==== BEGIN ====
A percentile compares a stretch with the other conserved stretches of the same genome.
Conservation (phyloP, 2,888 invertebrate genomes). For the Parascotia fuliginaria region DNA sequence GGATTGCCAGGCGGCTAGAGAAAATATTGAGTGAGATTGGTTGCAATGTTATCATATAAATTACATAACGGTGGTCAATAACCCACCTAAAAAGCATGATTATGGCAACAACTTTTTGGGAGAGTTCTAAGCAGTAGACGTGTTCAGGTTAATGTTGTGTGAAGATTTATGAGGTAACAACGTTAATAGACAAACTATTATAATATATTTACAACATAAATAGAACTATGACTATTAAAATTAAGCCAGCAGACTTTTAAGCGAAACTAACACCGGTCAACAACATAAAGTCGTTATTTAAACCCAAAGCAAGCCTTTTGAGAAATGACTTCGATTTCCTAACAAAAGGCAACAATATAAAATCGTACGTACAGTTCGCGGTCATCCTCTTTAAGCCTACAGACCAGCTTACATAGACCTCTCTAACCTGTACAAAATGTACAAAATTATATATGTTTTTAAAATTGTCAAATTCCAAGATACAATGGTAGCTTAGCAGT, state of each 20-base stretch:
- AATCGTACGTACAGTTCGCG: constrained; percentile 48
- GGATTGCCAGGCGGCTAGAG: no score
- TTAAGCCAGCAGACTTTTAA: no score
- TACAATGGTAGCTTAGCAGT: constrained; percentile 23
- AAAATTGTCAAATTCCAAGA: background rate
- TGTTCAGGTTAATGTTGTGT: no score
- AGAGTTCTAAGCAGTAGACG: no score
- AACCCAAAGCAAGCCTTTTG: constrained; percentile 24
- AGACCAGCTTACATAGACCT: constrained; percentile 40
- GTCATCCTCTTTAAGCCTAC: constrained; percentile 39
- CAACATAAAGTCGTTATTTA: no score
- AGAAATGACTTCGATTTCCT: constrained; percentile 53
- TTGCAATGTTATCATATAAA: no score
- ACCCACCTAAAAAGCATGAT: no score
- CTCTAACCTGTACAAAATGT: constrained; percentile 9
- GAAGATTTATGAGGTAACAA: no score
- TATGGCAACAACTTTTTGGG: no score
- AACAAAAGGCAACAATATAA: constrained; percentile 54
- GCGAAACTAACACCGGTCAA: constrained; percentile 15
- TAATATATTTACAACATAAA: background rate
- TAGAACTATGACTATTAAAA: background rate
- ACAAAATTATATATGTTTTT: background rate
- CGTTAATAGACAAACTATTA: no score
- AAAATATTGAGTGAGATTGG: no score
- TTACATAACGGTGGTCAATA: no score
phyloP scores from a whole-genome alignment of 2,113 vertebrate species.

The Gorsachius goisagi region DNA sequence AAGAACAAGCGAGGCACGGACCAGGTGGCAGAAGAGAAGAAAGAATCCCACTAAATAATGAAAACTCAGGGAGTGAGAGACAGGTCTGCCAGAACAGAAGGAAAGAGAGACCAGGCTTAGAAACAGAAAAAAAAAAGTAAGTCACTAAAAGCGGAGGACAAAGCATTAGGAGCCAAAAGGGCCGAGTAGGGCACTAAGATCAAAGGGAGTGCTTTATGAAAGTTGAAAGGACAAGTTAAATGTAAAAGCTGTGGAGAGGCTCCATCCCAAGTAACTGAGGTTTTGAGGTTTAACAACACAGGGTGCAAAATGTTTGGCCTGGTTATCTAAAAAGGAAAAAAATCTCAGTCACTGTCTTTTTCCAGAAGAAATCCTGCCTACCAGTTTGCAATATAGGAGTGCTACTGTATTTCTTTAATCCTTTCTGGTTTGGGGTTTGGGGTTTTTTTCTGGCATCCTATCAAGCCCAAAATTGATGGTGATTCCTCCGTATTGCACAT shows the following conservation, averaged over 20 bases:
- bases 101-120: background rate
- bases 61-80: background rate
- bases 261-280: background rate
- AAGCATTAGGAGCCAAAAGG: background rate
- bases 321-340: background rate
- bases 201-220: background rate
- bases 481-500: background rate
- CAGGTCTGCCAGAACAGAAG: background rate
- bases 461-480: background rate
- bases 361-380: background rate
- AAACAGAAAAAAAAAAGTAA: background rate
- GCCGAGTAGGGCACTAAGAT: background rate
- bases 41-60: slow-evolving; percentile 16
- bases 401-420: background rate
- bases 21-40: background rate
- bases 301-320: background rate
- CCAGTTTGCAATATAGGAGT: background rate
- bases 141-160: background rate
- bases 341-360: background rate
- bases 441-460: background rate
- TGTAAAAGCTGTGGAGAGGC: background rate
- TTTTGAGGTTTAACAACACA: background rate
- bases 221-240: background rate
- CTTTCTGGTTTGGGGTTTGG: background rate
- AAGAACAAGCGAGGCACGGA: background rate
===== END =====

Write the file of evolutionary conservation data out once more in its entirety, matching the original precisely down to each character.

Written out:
A percentile compares a stretch with the other conserved stretches of the same genome.
Conservation (phyloP, 2,888 invertebrate genomes). For the Parascotia fuliginaria region DNA sequence GGATTGCCAGGCGGCTAGAGAAAATATTGAGTGAGATTGGTTGCAATGTTATCATATAAATTACATAACGGTGGTCAATAACCCACCTAAAAAGCATGATTATGGCAACAACTTTTTGGGAGAGTTCTAAGCAGTAGACGTGTTCAGGTTAATGTTGTGTGAAGATTTATGAGGTAACAACGTTAATAGACAAACTATTATAATATATTTACAACATAAATAGAACTATGACTATTAAAATTAAGCCAGCAGACTTTTAAGCGAAACTAACACCGGTCAACAACATAAAGTCGTTATTTAAACCCAAAGCAAGCCTTTTGAGAAATGACTTCGATTTCCTAACAAAAGGCAACAATATAAAATCGTACGTACAGTTCGCGGTCATCCTCTTTAAGCCTACAGACCAGCTTACATAGACCTCTCTAACCTGTACAAAATGTACAAAATTATATATGTTTTTAAAATTGTCAAATTCCAAGATACAATGGTAGCTTAGCAGT, state of each 20-base stretch:
- AATCGTACGTACAGTTCGCG: constrained; percentile 48
- GGATTGCCAGGCGGCTAGAG: no score
- TTAAGCCAGCAGACTTTTAA: no score
- TACAATGGTAGCTTAGCAGT: constrained; percentile 23
- AAAATTGTCAAATTCCAAGA: background rate
- TGTTCAGGTTAATGTTGTGT: no score
- AGAGTTCTAAGCAGTAGACG: no score
- AACCCAAAGCAAGCCTTTTG: constrained; percentile 24
- AGACCAGCTTACATAGACCT: constrained; percentile 40
- GTCATCCTCTTTAAGCCTAC: constrained; percentile 39
- CAACATAAAGTCGTTATTTA: no score
- AGAAATGACTTCGATTTCCT: constrained; percentile 53
- TTGCAATGTTATCATATAAA: no score
- ACCCACCTAAAAAGCATGAT: no score
- CTCTAACCTGTACAAAATGT: constrained; percentile 9
- GAAGATTTATGAGGTAACAA: no score
- TATGGCAACAACTTTTTGGG: no score
- AACAAAAGGCAACAATATAA: constrained; percentile 54
- GCGAAACTAACACCGGTCAA: constrained; percentile 15
- TAATATATTTACAACATAAA: background rate
- TAGAACTATGACTATTAAAA: background rate
- ACAAAATTATATATGTTTTT: background rate
- CGTTAATAGACAAACTATTA: no score
- AAAATATTGAGTGAGATTGG: no score
- TTACATAACGGTGGTCAATA: no score
phyloP scores from a whole-genome alignment of 2,113 vertebrate species.

The Gorsachius goisagi region DNA sequence AAGAACAAGCGAGGCACGGACCAGGTGGCAGAAGAGAAGAAAGAATCCCACTAAATAATGAAAACTCAGGGAGTGAGAGACAGGTCTGCCAGAACAGAAGGAAAGAGAGACCAGGCTTAGAAACAGAAAAAAAAAAGTAAGTCACTAAAAGCGGAGGACAAAGCATTAGGAGCCAAAAGGGCCGAGTAGGGCACTAAGATCAAAGGGAGTGCTTTATGAAAGTTGAAAGGACAAGTTAAATGTAAAAGCTGTGGAGAGGCTCCATCCCAAGTAACTGAGGTTTTGAGGTTTAACAACACAGGGTGCAAAATGTTTGGCCTGGTTATCTAAAAAGGAAAAAAATCTCAGTCACTGTCTTTTTCCAGAAGAAATCCTGCCTACCAGTTTGCAATATAGGAGTGCTACTGTATTTCTTTAATCCTTTCTGGTTTGGGGTTTGGGGTTTTTTTCTGGCATCCTATCAAGCCCAAAATTGATGGTGATTCCTCCGTATTGCACAT shows the following conservation, averaged over 20 bases:
- bases 101-120: background rate
- bases 61-80: background rate
- bases 261-280: background rate
- AAGCATTAGGAGCCAAAAGG: background rate
- bases 321-340: background rate
- bases 201-220: background rate
- bases 481-500: background rate
- CAGGTCTGCCAGAACAGAAG: background rate
- bases 461-480: background rate
- bases 361-380: background rate
- AAACAGAAAAAAAAAAGTAA: background rate
- GCCGAGTAGGGCACTAAGAT: background rate
- bases 41-60: slow-evolving; percentile 16
- bases 401-420: background rate
- bases 21-40: background rate
- bases 301-320: background rate
- CCAGTTTGCAATATAGGAGT: background rate
- bases 141-160: background rate
- bases 341-360: background rate
- bases 441-460: background rate
- TGTAAAAGCTGTGGAGAGGC: background rate
- TTTTGAGGTTTAACAACACA: background rate
- bases 221-240: background rate
- CTTTCTGGTTTGGGGTTTGG: background rate
- AAGAACAAGCGAGGCACGGA: background rate